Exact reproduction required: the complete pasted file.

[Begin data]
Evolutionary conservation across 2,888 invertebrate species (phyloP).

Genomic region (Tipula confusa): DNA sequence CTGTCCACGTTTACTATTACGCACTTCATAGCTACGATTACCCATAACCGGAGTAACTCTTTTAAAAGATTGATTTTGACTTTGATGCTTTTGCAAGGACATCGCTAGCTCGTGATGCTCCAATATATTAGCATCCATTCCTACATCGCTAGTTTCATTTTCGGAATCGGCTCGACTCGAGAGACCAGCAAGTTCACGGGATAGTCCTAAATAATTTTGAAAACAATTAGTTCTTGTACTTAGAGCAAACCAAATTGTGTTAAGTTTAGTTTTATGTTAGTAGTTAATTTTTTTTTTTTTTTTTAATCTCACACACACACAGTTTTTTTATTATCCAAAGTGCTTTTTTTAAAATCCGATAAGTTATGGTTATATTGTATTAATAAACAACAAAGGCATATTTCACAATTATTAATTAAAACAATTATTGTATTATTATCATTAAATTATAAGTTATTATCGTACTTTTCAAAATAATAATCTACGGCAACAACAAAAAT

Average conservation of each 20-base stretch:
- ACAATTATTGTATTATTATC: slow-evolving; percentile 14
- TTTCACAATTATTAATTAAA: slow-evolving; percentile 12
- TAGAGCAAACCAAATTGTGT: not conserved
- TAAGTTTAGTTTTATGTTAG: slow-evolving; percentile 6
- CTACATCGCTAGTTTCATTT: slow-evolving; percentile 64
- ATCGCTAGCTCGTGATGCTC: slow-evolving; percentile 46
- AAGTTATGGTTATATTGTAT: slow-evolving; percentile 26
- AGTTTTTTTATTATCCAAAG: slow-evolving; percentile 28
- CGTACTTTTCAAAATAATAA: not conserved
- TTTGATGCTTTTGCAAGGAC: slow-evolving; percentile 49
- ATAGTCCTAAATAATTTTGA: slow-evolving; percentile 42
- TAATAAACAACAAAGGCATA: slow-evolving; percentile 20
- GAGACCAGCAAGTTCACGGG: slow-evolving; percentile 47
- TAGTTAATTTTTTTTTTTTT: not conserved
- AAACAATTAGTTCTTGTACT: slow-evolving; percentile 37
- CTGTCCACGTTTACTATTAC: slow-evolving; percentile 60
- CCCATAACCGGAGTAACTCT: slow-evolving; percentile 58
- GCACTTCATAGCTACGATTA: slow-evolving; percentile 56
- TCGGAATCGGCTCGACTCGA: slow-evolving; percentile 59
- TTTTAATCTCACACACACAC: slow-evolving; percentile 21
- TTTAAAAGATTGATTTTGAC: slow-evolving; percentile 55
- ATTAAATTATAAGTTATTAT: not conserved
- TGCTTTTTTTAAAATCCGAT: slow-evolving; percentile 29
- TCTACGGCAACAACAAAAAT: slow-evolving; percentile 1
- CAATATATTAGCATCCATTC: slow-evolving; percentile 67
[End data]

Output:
Evolutionary conservation across 2,888 invertebrate species (phyloP).

Genomic region (Tipula confusa): DNA sequence CTGTCCACGTTTACTATTACGCACTTCATAGCTACGATTACCCATAACCGGAGTAACTCTTTTAAAAGATTGATTTTGACTTTGATGCTTTTGCAAGGACATCGCTAGCTCGTGATGCTCCAATATATTAGCATCCATTCCTACATCGCTAGTTTCATTTTCGGAATCGGCTCGACTCGAGAGACCAGCAAGTTCACGGGATAGTCCTAAATAATTTTGAAAACAATTAGTTCTTGTACTTAGAGCAAACCAAATTGTGTTAAGTTTAGTTTTATGTTAGTAGTTAATTTTTTTTTTTTTTTTTAATCTCACACACACACAGTTTTTTTATTATCCAAAGTGCTTTTTTTAAAATCCGATAAGTTATGGTTATATTGTATTAATAAACAACAAAGGCATATTTCACAATTATTAATTAAAACAATTATTGTATTATTATCATTAAATTATAAGTTATTATCGTACTTTTCAAAATAATAATCTACGGCAACAACAAAAAT

Average conservation of each 20-base stretch:
- ACAATTATTGTATTATTATC: slow-evolving; percentile 14
- TTTCACAATTATTAATTAAA: slow-evolving; percentile 12
- TAGAGCAAACCAAATTGTGT: not conserved
- TAAGTTTAGTTTTATGTTAG: slow-evolving; percentile 6
- CTACATCGCTAGTTTCATTT: slow-evolving; percentile 64
- ATCGCTAGCTCGTGATGCTC: slow-evolving; percentile 46
- AAGTTATGGTTATATTGTAT: slow-evolving; percentile 26
- AGTTTTTTTATTATCCAAAG: slow-evolving; percentile 28
- CGTACTTTTCAAAATAATAA: not conserved
- TTTGATGCTTTTGCAAGGAC: slow-evolving; percentile 49
- ATAGTCCTAAATAATTTTGA: slow-evolving; percentile 42
- TAATAAACAACAAAGGCATA: slow-evolving; percentile 20
- GAGACCAGCAAGTTCACGGG: slow-evolving; percentile 47
- TAGTTAATTTTTTTTTTTTT: not conserved
- AAACAATTAGTTCTTGTACT: slow-evolving; percentile 37
- CTGTCCACGTTTACTATTAC: slow-evolving; percentile 60
- CCCATAACCGGAGTAACTCT: slow-evolving; percentile 58
- GCACTTCATAGCTACGATTA: slow-evolving; percentile 56
- TCGGAATCGGCTCGACTCGA: slow-evolving; percentile 59
- TTTTAATCTCACACACACAC: slow-evolving; percentile 21
- TTTAAAAGATTGATTTTGAC: slow-evolving; percentile 55
- ATTAAATTATAAGTTATTAT: not conserved
- TGCTTTTTTTAAAATCCGAT: slow-evolving; percentile 29
- TCTACGGCAACAACAAAAAT: slow-evolving; percentile 1
- CAATATATTAGCATCCATTC: slow-evolving; percentile 67